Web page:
Lamer University students helped lead the way to Texas-sized bragging rights over Louisiana in the recent Bassmaster College Series Shootout on the Red River.
“The Texans’ aim was true in the Bassmaster College Series Louisiana-Texas Shootout on the Red River,” said Cara Clark with Bassmaster. “Ten Texas collegiate teams combined forces to bring in 61 pounds, 2 ounces and get the better of 10 Louisiana teams that brought in 49 pounds.”
The exhibition match weigh-in was on stage at the concurrent Bassmaster Elite Series Toledo Bend Battle in Many, La. The 10 teams from each state came from several schools.
“Competing on the Louisiana side were college anglers from University of Louisiana-Monroe, Louisiana State University, Louisiana State University-Shreveport, McNeese State and LA Tech,” said Clark. “From Texas were anglers from Lamar University, Dallas Baptist, Tarleton State, North Texas, Texas A&M, Texas Tech, University of Texas-Tyler and Stephen F. Austin University.”
With 11 pounds, 4 ounces, Colt Farris and Kehl Robbins of Tarleton State brought the heaviest catch to the scales for Texas. They caught their bass flipping craw worms in 1 to 2 feet of water on shallow brush.
“They were eating it real good, and we caught about 40 bass,” Farris said. “Beating Louisiana on their home turf is the best thing you can do. We went on the road and won. Half of the tournament is the rivalry, but it’s just wanting to win. We kept trying to win, and we did it.”Justin Royal and Taylor Weldon of Lamar University brought in the second heaviest Texas catch at 10 pounds, 11 ounces. Royal anchored their weight with the tournament’s biggest bass, a 4-pound, 13-ounce largemouth.
“I caught him on a topwater, a 1/4-ounce Yellow Magic in Tennessee shad,” Royal said. “It was the only big one I brought in all day. I had two or three more about that size that came off, and I caught big ones in practice on the same bait. I knew if I kept casting and casting, I’d eventually catch a big one on it.”
Royal said the rivalry factor added to the tournament excitement.
“I have friends who fished from LSU, LSU Shreveport, LA Tech and ULM,” he said. “It’s fun to go fishing head-to-head to give Texas bragging rights — especially on Louisiana’s home water of the Red River.”
Tyler Holmes of Texas Tech, whose team partner was Travis McGuire, had a game plan and stuck to it all day but couldn’t find the bass he was counting on from practice, according to Clark.
“We found a spot in practice with a rock jetty and baitfish balling up,” said Holmes. “Today, the currents on the river changed, and all the fish in the area scattered. It was fun anyway.
“The great thing is to get involved in college tournaments like this because if you want to pursue bass fishing as a career, this is an unbelievable gateway. You get so many opportunities. It’s the best way to get your foot in the door.”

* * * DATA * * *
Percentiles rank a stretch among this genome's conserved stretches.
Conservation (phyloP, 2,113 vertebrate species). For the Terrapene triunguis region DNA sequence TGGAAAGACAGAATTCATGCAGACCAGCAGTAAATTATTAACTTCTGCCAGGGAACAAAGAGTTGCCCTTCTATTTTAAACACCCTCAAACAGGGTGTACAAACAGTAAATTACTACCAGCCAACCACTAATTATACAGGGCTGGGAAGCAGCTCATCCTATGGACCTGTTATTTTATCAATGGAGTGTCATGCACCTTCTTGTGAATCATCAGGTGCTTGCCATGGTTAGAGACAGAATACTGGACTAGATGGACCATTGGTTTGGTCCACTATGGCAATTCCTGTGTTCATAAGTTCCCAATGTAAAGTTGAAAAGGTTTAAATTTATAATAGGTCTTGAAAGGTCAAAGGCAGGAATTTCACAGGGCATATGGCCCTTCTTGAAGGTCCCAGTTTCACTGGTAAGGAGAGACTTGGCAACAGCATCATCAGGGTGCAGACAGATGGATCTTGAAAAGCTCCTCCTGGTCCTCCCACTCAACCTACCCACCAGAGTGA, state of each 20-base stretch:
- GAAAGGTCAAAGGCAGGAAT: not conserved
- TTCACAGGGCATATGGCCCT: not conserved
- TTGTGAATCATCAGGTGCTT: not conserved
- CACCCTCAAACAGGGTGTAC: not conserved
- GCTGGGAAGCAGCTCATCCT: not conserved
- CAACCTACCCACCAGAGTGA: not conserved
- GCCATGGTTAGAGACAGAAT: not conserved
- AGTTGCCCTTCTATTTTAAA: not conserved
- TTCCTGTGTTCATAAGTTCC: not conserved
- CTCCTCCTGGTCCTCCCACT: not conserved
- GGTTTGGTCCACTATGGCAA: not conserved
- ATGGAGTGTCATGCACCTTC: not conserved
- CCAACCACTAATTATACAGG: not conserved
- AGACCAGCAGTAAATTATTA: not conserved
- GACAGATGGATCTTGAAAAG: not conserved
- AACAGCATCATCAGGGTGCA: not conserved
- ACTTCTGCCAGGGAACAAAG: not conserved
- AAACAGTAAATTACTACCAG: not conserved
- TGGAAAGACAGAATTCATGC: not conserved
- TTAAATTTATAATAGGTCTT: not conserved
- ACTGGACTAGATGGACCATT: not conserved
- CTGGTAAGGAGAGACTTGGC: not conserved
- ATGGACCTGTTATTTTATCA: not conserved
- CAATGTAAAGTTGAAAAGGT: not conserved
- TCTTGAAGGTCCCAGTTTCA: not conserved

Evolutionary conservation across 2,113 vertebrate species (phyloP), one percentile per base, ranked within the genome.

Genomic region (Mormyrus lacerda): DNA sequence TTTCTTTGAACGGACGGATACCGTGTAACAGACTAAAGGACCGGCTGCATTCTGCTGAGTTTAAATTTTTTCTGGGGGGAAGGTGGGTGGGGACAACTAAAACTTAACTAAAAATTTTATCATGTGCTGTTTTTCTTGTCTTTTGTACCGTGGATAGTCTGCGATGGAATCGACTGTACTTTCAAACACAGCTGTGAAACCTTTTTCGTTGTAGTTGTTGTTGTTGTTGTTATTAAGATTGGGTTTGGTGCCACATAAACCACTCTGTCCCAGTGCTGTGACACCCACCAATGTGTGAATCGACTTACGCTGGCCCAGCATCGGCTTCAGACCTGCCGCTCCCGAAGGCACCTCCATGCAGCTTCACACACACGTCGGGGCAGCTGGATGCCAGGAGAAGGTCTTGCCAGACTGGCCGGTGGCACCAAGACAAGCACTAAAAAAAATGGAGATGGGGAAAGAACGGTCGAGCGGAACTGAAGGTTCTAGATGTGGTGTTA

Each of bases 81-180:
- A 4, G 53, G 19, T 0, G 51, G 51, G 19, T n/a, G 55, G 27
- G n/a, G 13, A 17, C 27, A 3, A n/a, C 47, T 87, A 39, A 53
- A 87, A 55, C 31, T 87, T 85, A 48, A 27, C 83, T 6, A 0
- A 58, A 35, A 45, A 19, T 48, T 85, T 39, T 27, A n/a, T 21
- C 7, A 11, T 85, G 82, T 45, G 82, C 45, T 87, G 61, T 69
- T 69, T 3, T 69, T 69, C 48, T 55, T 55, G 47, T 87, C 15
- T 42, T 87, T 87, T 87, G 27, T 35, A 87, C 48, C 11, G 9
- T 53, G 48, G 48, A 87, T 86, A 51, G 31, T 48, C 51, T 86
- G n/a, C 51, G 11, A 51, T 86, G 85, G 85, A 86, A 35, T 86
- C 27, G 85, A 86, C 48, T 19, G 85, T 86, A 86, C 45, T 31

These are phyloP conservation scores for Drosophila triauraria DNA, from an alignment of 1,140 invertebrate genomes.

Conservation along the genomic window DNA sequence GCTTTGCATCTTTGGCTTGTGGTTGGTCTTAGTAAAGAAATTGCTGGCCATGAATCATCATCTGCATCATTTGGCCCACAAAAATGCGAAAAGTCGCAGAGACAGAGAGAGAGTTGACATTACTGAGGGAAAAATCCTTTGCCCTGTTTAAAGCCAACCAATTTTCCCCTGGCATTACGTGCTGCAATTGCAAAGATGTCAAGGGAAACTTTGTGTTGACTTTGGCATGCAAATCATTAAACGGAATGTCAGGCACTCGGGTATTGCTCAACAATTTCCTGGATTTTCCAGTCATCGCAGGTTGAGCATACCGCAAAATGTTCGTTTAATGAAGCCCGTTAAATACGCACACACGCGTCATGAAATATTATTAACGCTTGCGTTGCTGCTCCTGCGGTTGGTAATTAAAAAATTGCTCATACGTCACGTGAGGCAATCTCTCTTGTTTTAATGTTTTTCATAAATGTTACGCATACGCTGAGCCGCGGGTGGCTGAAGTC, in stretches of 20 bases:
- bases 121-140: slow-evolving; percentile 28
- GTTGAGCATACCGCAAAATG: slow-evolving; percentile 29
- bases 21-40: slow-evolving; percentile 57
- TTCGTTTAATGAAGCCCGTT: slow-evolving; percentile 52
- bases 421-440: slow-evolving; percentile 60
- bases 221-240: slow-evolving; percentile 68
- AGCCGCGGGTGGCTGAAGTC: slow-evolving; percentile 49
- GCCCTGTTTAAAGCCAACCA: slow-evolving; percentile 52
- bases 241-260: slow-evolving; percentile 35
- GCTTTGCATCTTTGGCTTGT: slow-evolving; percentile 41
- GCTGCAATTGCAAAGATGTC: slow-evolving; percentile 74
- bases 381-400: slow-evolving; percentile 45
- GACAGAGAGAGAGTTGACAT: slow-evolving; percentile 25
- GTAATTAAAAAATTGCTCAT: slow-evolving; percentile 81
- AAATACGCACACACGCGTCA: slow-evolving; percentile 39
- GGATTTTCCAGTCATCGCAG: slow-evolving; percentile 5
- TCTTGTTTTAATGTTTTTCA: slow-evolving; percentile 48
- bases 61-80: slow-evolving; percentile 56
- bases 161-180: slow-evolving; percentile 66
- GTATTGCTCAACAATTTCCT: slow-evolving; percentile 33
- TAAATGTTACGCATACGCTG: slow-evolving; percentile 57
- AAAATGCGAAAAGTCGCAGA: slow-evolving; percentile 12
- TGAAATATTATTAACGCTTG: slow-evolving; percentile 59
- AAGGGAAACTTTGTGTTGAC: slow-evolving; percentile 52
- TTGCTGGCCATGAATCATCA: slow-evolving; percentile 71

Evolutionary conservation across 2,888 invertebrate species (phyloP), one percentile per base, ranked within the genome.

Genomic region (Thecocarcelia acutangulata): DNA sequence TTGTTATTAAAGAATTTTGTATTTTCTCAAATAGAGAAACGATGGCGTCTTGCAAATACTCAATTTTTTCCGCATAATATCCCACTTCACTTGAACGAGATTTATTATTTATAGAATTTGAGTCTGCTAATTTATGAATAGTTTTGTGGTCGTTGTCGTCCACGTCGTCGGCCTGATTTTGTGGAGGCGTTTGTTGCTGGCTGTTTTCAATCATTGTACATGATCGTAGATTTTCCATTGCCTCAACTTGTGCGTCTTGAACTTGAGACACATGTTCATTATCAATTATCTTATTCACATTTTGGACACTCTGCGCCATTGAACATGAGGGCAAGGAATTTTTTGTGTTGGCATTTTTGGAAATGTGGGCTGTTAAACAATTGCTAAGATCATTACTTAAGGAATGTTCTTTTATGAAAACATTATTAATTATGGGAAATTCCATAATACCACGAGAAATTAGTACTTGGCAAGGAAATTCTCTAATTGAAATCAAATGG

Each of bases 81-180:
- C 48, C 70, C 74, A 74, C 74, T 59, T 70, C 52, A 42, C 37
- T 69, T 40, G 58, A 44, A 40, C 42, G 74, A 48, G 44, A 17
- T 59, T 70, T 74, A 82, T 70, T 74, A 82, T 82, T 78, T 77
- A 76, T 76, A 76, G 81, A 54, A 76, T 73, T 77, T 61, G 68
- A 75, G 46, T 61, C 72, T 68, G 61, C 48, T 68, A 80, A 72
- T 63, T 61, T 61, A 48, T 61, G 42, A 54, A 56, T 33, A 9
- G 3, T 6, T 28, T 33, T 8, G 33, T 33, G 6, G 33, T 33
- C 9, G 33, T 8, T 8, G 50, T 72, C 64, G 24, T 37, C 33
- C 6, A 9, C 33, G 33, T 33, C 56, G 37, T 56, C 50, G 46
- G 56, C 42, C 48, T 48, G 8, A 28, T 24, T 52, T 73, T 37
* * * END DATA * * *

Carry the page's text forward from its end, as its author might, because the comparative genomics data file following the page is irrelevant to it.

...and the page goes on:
According to McCain, the action was strong early in the day under overcast skies, but the bite waned as the day wore on.
“We culled four or five times throughout the day, but we caught most of our nicer, better fish early in the morning,” McCain said. “We were fishing a Yellow Magic topwater popper on Duckett Fishing rods around rock ledges and stickups.”
East Texas legends inducted into Texas Freshwater Fishing Hall of Fame
Anglers Tommy Martin and Lonnie Stanley were inducted into the Texas Freshwater Fishing Hall of Fame at a banquet in Athens last week.
Martin of Hemphill and Stanley of Huntington were joined by about 100 friends and family as they received their awards and viewed videos recapping their careers.
“The two were the 23rd and 24th inductees into the Texas Freshwater Fishing Hall of Fame, which was established in 1996 and inducted its first honorees in 1997,” said TPWD’s Larry Hodge. “The purpose of the Hall of Fame is to recognize and honor those who have made a lasting contribution to freshwater fishing in Texas, and to foster a sense of appreciation, awareness and participation in the sport of fishing.”
Angler wins $100,000 with Toledo Bend bass catch
MANY, La. — Brent Chapman will turn 40 in early July. That’s a milestone he didn’t want to celebrate without having ticked the box next to a top career goal: a Bassmaster Elite Series win.
The pro from Lake Quivira, Kan., caught a winning weight of 83 pounds, 9 ounces that gave him a margin of victory of 4 pounds, 4 ounces over Cliff Pace of Petal, Miss., who weighed in 79-5 for second place.
His Elite win was worth $100,000, enough points to take over in the Toyota Tundra Bassmaster Angler of the Year points race and a berth in the 2013 Bassmaster Classic.
Throughout the week, the winner’s focus went much deeper. He worked several spots, but particularly one area that held schools of big bass 25 to 30 feet deep. He used a 5-inch, 1 1/4-ounce flutter spoon with a silver finish modified with a 2/0 Lazer TroKar treble, or worked a Tightlines green pumpkin UV Hog on a 3/4-ounce football jig.